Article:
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South Carolina Supreme Court revisits “good character alone” jury instruction

On August 7, 2019, in Pantovich v. State, the South Carolina Supreme Court revisited our state’s “good character alone” instruction which required trial judges to instruct jurors: Good character evidence alone may create a reasonable doubt as to the commission of the crime charged. Thus, under some circumstances, a person might be entitled to a verdict […]

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South Carolina Supreme Court grants post-conviction relief in murder case

On August 7, 2019, the South Carolina Supreme Court vacated a murder conviction, granted post-conviction relief (“PCR”), and ordered a new trial in State v. Felder. Felder’s trial counsel did not object when the prosecution introduced a summary of Felder’s statement that mentioned “he was currently on bond for a lynching charge.” “After weighing trial […]

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South Carolina Supreme Court rules trial judges should never instruct jurors they can infer malice from the use of a deadly weapon

The landmark case of State v. Belcher held trial judges should not instruct jurors they can infer malice from the use of a deadly weapon when there is evidence that would negate or mitigate the charge of murder. Belcher, however, left open the possibility of trial judges instructing jurors they can infer malice from the […]

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Continued Confusion About Attempted Murder

In State v. Williams, decided on June 12, 2019, the South Carolina Supreme Court recognized continued confusion surrounding the prosecutions burden of proof in attempted murder cases. Although attempted murder is a specific intent crime, the trial judge, without objection, instructed the jurors that a specific intent is not required to prove attempted murder. As […]

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Prosecution must make showing before evidence of attempted suicide can be used as evidence of guilt

On September 26, 2018, in State v. Cartwright, the South Carolina Suprme Court held evidence of a suicide attempt can be admitted as evidence of guilty, “provided that the State establishes a clear and unmistakable nexus linking the suicide attempt to a guilty conscience derivative of the offense for which the defendant is on trial.” […]

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Right to confront and cross-examine a witness includes right to question witness about U-visa

On June 6, 2018, in State v. Perez, the South Carolina Court Supreme Court held Mr. Perez was prejudiced by the trial court not allowing him to cross-examine a witness about seeking a U-visa. The Court explained, “A U-visa allows victims of certain crimes, who have suffered mental or physical abuse and are helpful to […]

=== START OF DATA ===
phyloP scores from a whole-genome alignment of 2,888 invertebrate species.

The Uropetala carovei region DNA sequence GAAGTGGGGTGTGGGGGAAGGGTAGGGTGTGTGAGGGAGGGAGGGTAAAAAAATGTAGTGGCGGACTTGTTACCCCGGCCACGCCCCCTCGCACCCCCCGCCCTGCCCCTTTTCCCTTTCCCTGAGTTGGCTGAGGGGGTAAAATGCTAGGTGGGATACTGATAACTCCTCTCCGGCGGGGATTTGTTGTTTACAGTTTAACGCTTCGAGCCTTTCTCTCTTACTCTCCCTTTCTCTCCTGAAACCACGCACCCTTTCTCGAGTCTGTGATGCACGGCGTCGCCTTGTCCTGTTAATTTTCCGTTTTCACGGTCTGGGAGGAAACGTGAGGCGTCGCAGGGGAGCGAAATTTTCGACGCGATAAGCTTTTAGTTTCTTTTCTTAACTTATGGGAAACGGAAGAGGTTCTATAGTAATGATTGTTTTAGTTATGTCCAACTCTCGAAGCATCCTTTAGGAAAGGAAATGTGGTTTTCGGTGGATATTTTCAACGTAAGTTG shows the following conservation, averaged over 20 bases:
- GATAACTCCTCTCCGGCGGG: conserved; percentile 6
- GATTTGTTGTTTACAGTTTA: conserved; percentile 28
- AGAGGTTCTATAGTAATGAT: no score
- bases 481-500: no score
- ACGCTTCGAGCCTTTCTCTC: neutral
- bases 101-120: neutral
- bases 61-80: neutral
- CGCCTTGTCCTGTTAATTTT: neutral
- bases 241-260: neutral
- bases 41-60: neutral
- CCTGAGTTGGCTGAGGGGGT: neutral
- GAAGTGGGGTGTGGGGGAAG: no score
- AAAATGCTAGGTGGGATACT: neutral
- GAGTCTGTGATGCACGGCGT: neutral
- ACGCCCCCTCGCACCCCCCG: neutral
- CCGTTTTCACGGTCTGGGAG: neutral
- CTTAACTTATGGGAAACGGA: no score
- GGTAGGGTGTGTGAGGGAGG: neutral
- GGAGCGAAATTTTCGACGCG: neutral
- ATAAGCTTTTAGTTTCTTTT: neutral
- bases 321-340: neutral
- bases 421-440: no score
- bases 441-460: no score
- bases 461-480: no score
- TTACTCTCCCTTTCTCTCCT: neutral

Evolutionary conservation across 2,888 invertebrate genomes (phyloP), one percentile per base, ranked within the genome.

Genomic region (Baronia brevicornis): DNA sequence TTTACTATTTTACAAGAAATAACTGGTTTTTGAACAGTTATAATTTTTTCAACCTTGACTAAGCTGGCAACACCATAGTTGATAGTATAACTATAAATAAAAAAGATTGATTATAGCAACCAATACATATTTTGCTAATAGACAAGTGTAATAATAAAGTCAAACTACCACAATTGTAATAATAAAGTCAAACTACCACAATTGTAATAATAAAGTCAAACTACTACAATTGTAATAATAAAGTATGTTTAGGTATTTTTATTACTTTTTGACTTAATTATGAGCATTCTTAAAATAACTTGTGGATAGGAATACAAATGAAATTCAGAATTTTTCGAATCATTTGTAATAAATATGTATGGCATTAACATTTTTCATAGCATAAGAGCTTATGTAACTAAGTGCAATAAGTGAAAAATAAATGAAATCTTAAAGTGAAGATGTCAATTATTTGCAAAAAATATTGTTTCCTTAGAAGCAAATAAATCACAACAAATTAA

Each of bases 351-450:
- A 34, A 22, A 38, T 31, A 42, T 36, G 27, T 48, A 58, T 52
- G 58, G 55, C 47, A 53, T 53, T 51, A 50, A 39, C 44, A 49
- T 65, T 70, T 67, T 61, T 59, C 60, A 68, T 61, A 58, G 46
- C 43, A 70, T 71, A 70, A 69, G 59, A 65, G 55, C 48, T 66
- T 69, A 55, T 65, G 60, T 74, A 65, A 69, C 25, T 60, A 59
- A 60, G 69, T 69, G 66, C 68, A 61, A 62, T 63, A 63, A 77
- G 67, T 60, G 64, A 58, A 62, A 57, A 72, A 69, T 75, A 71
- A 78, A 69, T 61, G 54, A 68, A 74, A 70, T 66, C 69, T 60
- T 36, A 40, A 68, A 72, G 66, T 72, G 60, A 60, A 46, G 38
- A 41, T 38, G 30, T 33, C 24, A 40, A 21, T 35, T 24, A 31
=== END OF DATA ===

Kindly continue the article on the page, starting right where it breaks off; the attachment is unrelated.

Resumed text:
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South Carolina Supreme Court passes on opportunity to reconsider its holding in State v. Wallace.

On June 6, 2018, in State v. Perez, the South Carolina Supreme Court reversed a conviction based on a Sixth Amendment Confrontation Clause violation because the trial court did not allow Mr. Perez to cross-examine one of the prosecution’s critical witnesses about applying for a U-visa. The Court, however, passed on an opportunity to reconsider […]

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South Carolina Supreme Court provides guidance in allaying the prejudice prong in post-conviction relief cases

On February 8, 2018, the South Carolina Supreme Court decided Smalls v. State, which provides important guidance in how to analyze the prejudice prong in post-conviction relief ) “PCR” cases. Initially, the Supreme Court clarified its standard of review in PCR cases by stating, “Our standard of review in PCR cases depends on the specific […]

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Mangal v. State – What are the Takeaways?

In Mangal v. State, our Supreme Court allowed a conviction for first-degree criminal sexual conduct (CSC) with a minor to stand in the face of a disturbing combination of ineffective assistance of trial and post-conviction relief (PCR) counsel.  Mangal’s trial counsel failed to object to expert testimony that improperly bolstered the testimony of the child, and […]

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It Should Be Hard for the Prosecution to Convict Someone of Attempted Murder

In State v. King, our Supreme Court rejected prosecutors’ contention that attempted murder is a general intent, rather than a specific intent crime.  This holding, predictably, resulted from our Court’s review of its precedent and the legislative history of the Sentencing Reform Act of 2010. Prosecutors attempted to equate attempted murder to the common law offense […]

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